4. The suspension as claimed in claim 3, wherein the ball joint has a partial spherical head portion mating with a cup portion supported by the body structure and arranged to pivotably engage with the head portion, and a shank portion supports the partial spherical portion out of the plane defined by the substantially planar suspension arm.
5. The suspension as claimed in claim 4, wherein a length of the shank portion defines an offset between the pivot axis of the suspension arm and the plane defined by the suspension arm.
6. The suspension as claimed in claim 4, wherein a length of the shank portion defines an inclination of the pivot axis of the suspension arm relative to the plane defined by the suspension arm.
7. The suspension arm as claimed in claim 4, wherein the shank portion extends substantially perpendicular to the plane defined by the suspension arm.
8. The suspension as claimed in claim 4, wherein the shank portion extends substantially vertically.
9. A vehicle including a suspension as claimed in claim 1 wherein the steering actuator applies a steering torque to the steering knuckle, and the steering actuator has a substantially horizontal longitudinal axis that extends transversely across the vehicle perpendicular to the longitudinal axis of the vehicle.
10. The vehicle as claimed in claim 9, wherein the steering actuator extends above the plane defined by the suspension arm.
11. The vehicle as claimed in claim 9, wherein the pivot axis of the suspension arm lies above the plane defined by the suspension arm.
12. The vehicle as claimed in claim 11, wherein the longitudinal axis of the steering actuator lies closer to the pivot axis of the suspension arm than to the plane defined by the suspension arm.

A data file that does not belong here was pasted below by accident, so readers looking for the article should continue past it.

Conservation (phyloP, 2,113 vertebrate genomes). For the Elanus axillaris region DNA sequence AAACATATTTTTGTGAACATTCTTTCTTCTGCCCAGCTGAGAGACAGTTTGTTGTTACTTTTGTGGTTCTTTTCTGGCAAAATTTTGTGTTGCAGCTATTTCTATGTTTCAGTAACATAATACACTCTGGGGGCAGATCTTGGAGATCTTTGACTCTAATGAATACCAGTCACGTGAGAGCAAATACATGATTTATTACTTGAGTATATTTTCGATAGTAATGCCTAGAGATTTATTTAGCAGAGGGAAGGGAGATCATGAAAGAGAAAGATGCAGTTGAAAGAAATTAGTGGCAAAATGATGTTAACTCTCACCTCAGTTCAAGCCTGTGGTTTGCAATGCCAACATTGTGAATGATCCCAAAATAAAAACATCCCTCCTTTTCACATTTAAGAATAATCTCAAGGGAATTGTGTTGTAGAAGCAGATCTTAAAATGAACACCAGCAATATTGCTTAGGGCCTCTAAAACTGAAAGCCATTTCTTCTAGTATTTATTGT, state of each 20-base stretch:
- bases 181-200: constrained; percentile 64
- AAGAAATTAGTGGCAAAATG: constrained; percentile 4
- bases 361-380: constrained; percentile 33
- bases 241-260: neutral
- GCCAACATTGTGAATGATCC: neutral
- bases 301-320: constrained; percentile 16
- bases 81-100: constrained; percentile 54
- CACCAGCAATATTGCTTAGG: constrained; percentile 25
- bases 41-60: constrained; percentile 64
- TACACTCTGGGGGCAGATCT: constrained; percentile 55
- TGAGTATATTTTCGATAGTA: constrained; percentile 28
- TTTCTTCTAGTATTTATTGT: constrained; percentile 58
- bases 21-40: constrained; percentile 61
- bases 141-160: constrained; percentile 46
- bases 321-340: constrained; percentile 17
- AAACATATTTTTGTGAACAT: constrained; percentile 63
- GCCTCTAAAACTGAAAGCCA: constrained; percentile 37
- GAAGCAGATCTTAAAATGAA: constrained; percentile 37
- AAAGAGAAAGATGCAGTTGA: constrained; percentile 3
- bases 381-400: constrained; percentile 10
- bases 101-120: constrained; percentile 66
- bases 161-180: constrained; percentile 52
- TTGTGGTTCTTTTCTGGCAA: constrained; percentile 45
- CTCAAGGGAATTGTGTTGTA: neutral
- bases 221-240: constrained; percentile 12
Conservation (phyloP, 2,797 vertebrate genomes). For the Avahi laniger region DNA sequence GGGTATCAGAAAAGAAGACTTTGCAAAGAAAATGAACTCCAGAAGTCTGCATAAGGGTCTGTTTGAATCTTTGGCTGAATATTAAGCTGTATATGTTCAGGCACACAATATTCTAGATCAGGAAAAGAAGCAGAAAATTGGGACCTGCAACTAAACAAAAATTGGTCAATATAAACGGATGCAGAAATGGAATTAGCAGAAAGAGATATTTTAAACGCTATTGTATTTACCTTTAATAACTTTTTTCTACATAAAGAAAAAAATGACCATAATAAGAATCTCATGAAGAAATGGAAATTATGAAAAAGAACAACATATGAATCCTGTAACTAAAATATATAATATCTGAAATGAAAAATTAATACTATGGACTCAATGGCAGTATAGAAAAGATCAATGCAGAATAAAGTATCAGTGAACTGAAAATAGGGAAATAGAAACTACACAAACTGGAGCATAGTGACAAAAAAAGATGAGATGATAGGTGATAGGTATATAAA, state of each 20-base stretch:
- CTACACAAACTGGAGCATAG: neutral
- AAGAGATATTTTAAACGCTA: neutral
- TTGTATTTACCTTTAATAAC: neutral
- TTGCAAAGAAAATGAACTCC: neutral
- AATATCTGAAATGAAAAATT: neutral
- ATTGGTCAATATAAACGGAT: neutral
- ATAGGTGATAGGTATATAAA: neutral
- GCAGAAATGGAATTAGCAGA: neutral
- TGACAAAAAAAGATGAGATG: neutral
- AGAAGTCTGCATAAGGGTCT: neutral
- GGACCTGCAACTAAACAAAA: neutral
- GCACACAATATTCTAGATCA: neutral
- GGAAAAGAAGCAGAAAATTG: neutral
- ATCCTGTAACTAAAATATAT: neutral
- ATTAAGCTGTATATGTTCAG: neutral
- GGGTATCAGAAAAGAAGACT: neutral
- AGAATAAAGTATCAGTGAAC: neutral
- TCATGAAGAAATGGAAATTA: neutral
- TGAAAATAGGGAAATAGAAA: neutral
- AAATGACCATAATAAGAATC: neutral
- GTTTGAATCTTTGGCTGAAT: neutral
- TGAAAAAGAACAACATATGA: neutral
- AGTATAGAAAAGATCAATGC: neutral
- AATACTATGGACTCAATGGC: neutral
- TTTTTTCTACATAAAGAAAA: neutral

13. A steerable road wheel suspension for connecting a steerable road wheel to a sprung part of a vehicle which has a longitudinal axis, the suspension comprising a suspension arm having an inner end and an outer end, the inner end of the suspension arm having a pair of spaced apart pivotable connections for pivotably connecting the suspension arm to the sprung part of the vehicle such that the suspension arm is rotatable about a pivot axis extending substantially parallel to said longitudinal axis of the vehicle;
a substantially vertical suspension strut having an upper end and a lower end, the upper end of the substantially vertical suspension strut being connected at the upper end thereof to said sprung part;
a steering knuckle pivotably connected to the outer end of the suspension arm and the lower end of the substantially vertical suspension strut such that the steering knuckle is rotatable about a steering axis to allow steering of the wheel of the vehicle; and
a steering actuator being connected to the steering knuckle to facilitate steering;